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For Your Marriage

Married for 20 years and the proud parents of five children, Soren and Ever are co-founders of Trinity House Community, a Catholic nonprofit with a mission to inspire families to make home a small taste of heaven for the renewal of faith and culture.

Be it Resolved: Reduce the Friction or Resolve Now to Reduce Friction

New Year’s resolutions are all about fitness and diet, right?

Turns out, not so much. Thanks to recent releasesof the top New Year’s resolution-related searches, we now know that “mental health” tops the charts. This is real-time, urgent proof that virtually every American family struggles in profound and often unseen ways. 

What is going on here? There are countless reasons for this state of affairs—chief among them is our distractedness and addictive focus on things, work, activities, and entertainment. Our culture focuses on these things to the detriment of our relationships with God and our loved ones. But since people and our love for them and collaboration with them give life meaning, shunting our relationships to the periphery creates at best existential tension and can even lead to isolation and despair.  

What should we do about it? 

We can and should address mental health at every possible level. That includes being open to seeking help from professionals such as counselors and therapists. But ultimately, every parent knows that the best thing they can do for the current and future mental health of their children is to create a loving and authentically one-another-centered—not thing and activity and entertainment-centered—atmosphere in their home. 

Going a little deeper: By “atmosphere,” we’re talking about a home that is focused on ever-deepening “communion.” “The Christian family is a communion of persons,” we read in the Catechism (2205), “a sign and image of the communion of the Father and the Son in the Holy Spirit.”  

In the trenches of family life, “communion” translates into strong, healthy, generative bonds. No bonds? No blessing. Strong bonds that attempt to reflect the life of the Holy Trinity? Abundant blessings.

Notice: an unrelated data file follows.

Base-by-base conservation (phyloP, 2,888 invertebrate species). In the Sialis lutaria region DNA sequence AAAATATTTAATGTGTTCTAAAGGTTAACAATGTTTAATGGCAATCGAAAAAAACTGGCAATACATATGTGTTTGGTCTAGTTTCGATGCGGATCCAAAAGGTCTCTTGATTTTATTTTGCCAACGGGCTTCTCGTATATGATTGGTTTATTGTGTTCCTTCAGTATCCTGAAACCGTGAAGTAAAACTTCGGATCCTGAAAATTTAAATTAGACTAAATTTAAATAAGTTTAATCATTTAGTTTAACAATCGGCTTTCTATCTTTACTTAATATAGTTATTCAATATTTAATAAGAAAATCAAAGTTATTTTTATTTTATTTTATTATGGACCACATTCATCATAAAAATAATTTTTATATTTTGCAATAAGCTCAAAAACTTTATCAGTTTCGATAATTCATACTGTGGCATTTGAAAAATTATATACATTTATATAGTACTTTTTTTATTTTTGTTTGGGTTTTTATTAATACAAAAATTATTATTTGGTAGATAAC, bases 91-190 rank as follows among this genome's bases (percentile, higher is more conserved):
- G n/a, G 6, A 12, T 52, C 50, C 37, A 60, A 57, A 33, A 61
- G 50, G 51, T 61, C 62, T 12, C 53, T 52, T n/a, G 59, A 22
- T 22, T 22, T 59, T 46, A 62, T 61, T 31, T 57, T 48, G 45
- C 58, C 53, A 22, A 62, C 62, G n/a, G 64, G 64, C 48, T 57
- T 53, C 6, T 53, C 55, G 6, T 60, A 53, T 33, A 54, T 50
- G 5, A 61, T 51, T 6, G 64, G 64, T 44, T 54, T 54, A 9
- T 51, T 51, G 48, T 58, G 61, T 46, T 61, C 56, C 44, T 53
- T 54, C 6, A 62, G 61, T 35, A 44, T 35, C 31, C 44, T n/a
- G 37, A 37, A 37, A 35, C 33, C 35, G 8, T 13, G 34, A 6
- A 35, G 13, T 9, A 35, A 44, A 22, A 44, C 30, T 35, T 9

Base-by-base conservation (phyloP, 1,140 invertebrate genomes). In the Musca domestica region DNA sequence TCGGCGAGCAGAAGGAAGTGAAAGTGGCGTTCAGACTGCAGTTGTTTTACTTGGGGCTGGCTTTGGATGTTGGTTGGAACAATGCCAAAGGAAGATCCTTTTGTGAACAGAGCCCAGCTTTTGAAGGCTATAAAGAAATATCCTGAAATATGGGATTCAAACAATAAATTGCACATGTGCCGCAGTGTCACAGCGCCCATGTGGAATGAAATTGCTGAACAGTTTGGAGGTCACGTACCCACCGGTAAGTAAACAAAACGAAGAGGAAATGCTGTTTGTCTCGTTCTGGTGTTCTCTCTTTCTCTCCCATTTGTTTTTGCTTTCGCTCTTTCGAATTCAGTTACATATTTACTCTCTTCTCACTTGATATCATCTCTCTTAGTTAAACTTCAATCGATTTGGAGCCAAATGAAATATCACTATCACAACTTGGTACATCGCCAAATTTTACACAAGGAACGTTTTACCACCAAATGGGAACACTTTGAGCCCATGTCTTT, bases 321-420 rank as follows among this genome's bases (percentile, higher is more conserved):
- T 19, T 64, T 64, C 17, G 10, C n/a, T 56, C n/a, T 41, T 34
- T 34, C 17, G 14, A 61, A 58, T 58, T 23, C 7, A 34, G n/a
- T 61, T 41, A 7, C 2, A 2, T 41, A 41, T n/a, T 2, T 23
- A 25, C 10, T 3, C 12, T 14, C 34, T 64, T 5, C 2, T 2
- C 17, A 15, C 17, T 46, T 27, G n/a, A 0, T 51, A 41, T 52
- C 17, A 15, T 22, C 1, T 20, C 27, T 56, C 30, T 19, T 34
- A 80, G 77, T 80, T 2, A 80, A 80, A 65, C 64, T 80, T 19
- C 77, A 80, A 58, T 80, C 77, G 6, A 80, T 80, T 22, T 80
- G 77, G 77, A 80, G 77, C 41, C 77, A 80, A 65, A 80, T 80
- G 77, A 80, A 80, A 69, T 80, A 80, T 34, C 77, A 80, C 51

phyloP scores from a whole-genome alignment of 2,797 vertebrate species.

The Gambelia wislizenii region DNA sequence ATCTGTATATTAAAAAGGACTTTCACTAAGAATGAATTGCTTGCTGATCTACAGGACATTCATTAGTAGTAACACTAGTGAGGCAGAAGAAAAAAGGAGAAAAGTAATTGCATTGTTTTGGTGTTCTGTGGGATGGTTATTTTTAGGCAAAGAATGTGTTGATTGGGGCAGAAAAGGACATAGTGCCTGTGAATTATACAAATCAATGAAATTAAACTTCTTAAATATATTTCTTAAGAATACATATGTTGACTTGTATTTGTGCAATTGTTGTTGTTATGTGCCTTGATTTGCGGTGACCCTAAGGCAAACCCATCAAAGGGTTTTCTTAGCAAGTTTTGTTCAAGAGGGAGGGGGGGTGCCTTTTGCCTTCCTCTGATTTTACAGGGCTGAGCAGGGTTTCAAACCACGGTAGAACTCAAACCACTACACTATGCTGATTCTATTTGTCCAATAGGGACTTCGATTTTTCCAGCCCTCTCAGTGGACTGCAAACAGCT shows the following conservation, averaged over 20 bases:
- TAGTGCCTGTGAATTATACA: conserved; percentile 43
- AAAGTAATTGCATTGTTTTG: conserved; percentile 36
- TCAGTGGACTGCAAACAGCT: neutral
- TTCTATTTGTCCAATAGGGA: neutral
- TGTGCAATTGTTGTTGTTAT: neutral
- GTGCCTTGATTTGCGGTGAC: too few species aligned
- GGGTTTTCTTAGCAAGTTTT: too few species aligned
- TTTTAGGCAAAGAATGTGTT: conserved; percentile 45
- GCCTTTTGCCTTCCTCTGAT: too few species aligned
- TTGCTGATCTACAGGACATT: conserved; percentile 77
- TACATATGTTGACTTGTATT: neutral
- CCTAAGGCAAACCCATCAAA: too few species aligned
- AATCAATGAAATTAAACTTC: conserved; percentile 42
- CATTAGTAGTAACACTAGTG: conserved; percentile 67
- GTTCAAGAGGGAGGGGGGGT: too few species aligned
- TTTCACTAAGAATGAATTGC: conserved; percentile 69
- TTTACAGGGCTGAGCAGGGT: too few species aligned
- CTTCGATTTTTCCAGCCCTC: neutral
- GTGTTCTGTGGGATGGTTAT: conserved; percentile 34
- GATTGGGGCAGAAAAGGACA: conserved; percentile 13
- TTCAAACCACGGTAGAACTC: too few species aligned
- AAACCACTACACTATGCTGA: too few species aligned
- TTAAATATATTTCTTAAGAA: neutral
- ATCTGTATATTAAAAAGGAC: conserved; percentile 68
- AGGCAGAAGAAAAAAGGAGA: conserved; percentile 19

Practically speaking: Family bonds are best reinforced through the kind of togetherness we find in the five Core Practices of a Trinity House: a Holy Sabbath; a weekly Date Night; a weekly Chore Day (or just an hour or two), a daily Family Meal, and One Outreach at a time to host or serve others as a family. 

Another big obstacle: So, let’s say we’re convinced that we need to spend more time on family bonding and less time on things, activities, work, and entertainment. Yes! But sadly, there’s a reason why we are so easily turned away from our loved ones. Let’s call it relational friction. Sure, some friction is inevitable even in a healthy marriage and family life. But as everyone knows, a cycle or pattern of unresolved friction can have almost immediate consequences for the atmosphere of communion in our homes, making it all the more tempting to retreat back into impersonal lifestyles. 

A deeper solution: If we take into account the family’s fundamental role in creating long-term mental health in our children, then we can see just how damaging friction is in the husband-wife bond or parent-child bond. Our bonds, said author and psychiatrist Dr. Kevin Majeres in an OptimalWork podcast (min. 11:12), are “one of the richest areas for resolutions” as we seek to be “the best for those” we “love most.” To paraphrase his advice on resolutions, we can ask ourselves three questions:     

  • What are your most important bonds?
  • Where is the most friction in those bonds?   
  • Can you make a resolution that addresses that friction? 

To sum up: Resolving to get to the heart of friction in your most important relationships might just be the best resolution you’ve ever made. Less friction. Deeper bonds. And, we pray for more wholeness, depth, satisfaction, peace, and every truly good thing for our families to enjoy this new year.